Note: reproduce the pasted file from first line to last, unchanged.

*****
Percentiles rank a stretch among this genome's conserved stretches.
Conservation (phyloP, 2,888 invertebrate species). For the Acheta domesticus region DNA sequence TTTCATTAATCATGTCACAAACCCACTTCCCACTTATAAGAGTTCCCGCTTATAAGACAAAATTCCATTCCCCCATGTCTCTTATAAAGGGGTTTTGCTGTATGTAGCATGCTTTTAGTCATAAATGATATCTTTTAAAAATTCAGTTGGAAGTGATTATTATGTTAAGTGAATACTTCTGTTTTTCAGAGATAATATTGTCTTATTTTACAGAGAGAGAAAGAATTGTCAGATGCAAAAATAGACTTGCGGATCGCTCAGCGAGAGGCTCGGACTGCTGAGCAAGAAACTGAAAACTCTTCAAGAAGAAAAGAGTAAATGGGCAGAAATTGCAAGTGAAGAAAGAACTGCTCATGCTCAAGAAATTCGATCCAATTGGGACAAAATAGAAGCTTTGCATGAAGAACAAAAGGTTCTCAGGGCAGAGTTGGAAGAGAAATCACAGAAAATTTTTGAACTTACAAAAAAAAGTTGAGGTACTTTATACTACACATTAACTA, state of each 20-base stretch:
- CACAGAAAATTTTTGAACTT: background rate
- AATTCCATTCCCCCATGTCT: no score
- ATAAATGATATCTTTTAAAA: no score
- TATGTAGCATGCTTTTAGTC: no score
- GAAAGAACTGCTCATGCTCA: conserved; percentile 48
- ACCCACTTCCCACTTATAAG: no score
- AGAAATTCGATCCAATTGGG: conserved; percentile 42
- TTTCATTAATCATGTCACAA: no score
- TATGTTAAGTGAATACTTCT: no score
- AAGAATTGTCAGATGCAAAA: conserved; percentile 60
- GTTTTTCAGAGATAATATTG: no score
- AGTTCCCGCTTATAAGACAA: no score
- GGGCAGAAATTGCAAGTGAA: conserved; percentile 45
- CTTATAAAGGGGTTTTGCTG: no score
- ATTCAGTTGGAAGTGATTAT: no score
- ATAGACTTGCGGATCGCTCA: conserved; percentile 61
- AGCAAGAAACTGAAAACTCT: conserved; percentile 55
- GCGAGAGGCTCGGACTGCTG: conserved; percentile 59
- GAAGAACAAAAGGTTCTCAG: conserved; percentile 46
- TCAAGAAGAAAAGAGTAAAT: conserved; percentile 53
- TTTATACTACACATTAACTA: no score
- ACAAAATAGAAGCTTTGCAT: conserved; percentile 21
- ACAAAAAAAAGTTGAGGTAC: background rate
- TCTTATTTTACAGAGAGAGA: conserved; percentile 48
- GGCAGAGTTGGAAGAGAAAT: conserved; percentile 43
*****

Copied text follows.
Percentiles rank a stretch among this genome's conserved stretches.
Conservation (phyloP, 2,888 invertebrate species). For the Acheta domesticus region DNA sequence TTTCATTAATCATGTCACAAACCCACTTCCCACTTATAAGAGTTCCCGCTTATAAGACAAAATTCCATTCCCCCATGTCTCTTATAAAGGGGTTTTGCTGTATGTAGCATGCTTTTAGTCATAAATGATATCTTTTAAAAATTCAGTTGGAAGTGATTATTATGTTAAGTGAATACTTCTGTTTTTCAGAGATAATATTGTCTTATTTTACAGAGAGAGAAAGAATTGTCAGATGCAAAAATAGACTTGCGGATCGCTCAGCGAGAGGCTCGGACTGCTGAGCAAGAAACTGAAAACTCTTCAAGAAGAAAAGAGTAAATGGGCAGAAATTGCAAGTGAAGAAAGAACTGCTCATGCTCAAGAAATTCGATCCAATTGGGACAAAATAGAAGCTTTGCATGAAGAACAAAAGGTTCTCAGGGCAGAGTTGGAAGAGAAATCACAGAAAATTTTTGAACTTACAAAAAAAAGTTGAGGTACTTTATACTACACATTAACTA, state of each 20-base stretch:
- CACAGAAAATTTTTGAACTT: background rate
- AATTCCATTCCCCCATGTCT: no score
- ATAAATGATATCTTTTAAAA: no score
- TATGTAGCATGCTTTTAGTC: no score
- GAAAGAACTGCTCATGCTCA: conserved; percentile 48
- ACCCACTTCCCACTTATAAG: no score
- AGAAATTCGATCCAATTGGG: conserved; percentile 42
- TTTCATTAATCATGTCACAA: no score
- TATGTTAAGTGAATACTTCT: no score
- AAGAATTGTCAGATGCAAAA: conserved; percentile 60
- GTTTTTCAGAGATAATATTG: no score
- AGTTCCCGCTTATAAGACAA: no score
- GGGCAGAAATTGCAAGTGAA: conserved; percentile 45
- CTTATAAAGGGGTTTTGCTG: no score
- ATTCAGTTGGAAGTGATTAT: no score
- ATAGACTTGCGGATCGCTCA: conserved; percentile 61
- AGCAAGAAACTGAAAACTCT: conserved; percentile 55
- GCGAGAGGCTCGGACTGCTG: conserved; percentile 59
- GAAGAACAAAAGGTTCTCAG: conserved; percentile 46
- TCAAGAAGAAAAGAGTAAAT: conserved; percentile 53
- TTTATACTACACATTAACTA: no score
- ACAAAATAGAAGCTTTGCAT: conserved; percentile 21
- ACAAAAAAAAGTTGAGGTAC: background rate
- TCTTATTTTACAGAGAGAGA: conserved; percentile 48
- GGCAGAGTTGGAAGAGAAAT: conserved; percentile 43